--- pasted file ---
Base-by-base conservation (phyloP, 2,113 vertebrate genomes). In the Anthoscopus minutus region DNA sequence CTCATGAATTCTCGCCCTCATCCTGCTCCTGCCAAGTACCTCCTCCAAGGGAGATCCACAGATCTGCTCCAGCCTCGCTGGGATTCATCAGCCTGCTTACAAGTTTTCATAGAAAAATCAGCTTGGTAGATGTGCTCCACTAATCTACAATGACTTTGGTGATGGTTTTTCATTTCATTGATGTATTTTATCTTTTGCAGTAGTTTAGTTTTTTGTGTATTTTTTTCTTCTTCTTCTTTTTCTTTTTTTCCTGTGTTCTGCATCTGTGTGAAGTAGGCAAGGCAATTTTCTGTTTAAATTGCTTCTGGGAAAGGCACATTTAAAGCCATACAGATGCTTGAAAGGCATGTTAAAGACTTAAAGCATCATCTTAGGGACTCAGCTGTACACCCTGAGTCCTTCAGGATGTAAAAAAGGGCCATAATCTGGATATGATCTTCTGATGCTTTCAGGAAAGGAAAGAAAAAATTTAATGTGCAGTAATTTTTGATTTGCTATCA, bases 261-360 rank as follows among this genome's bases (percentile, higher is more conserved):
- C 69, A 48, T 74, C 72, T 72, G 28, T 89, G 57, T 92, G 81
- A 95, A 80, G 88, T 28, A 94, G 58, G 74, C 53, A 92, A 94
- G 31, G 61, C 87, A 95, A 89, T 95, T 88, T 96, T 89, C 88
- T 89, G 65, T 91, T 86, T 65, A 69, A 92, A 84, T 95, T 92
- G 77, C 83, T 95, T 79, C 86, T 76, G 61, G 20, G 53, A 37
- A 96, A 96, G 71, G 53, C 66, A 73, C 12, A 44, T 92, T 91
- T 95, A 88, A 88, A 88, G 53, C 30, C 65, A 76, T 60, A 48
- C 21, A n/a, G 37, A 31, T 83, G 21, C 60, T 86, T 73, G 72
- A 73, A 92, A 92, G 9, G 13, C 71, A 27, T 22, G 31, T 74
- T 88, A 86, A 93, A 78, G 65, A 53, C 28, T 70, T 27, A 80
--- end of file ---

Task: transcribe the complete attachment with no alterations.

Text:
Base-by-base conservation (phyloP, 2,113 vertebrate genomes). In the Anthoscopus minutus region DNA sequence CTCATGAATTCTCGCCCTCATCCTGCTCCTGCCAAGTACCTCCTCCAAGGGAGATCCACAGATCTGCTCCAGCCTCGCTGGGATTCATCAGCCTGCTTACAAGTTTTCATAGAAAAATCAGCTTGGTAGATGTGCTCCACTAATCTACAATGACTTTGGTGATGGTTTTTCATTTCATTGATGTATTTTATCTTTTGCAGTAGTTTAGTTTTTTGTGTATTTTTTTCTTCTTCTTCTTTTTCTTTTTTTCCTGTGTTCTGCATCTGTGTGAAGTAGGCAAGGCAATTTTCTGTTTAAATTGCTTCTGGGAAAGGCACATTTAAAGCCATACAGATGCTTGAAAGGCATGTTAAAGACTTAAAGCATCATCTTAGGGACTCAGCTGTACACCCTGAGTCCTTCAGGATGTAAAAAAGGGCCATAATCTGGATATGATCTTCTGATGCTTTCAGGAAAGGAAAGAAAAAATTTAATGTGCAGTAATTTTTGATTTGCTATCA, bases 261-360 rank as follows among this genome's bases (percentile, higher is more conserved):
- C 69, A 48, T 74, C 72, T 72, G 28, T 89, G 57, T 92, G 81
- A 95, A 80, G 88, T 28, A 94, G 58, G 74, C 53, A 92, A 94
- G 31, G 61, C 87, A 95, A 89, T 95, T 88, T 96, T 89, C 88
- T 89, G 65, T 91, T 86, T 65, A 69, A 92, A 84, T 95, T 92
- G 77, C 83, T 95, T 79, C 86, T 76, G 61, G 20, G 53, A 37
- A 96, A 96, G 71, G 53, C 66, A 73, C 12, A 44, T 92, T 91
- T 95, A 88, A 88, A 88, G 53, C 30, C 65, A 76, T 60, A 48
- C 21, A n/a, G 37, A 31, T 83, G 21, C 60, T 86, T 73, G 72
- A 73, A 92, A 92, G 9, G 13, C 71, A 27, T 22, G 31, T 74
- T 88, A 86, A 93, A 78, G 65, A 53, C 28, T 70, T 27, A 80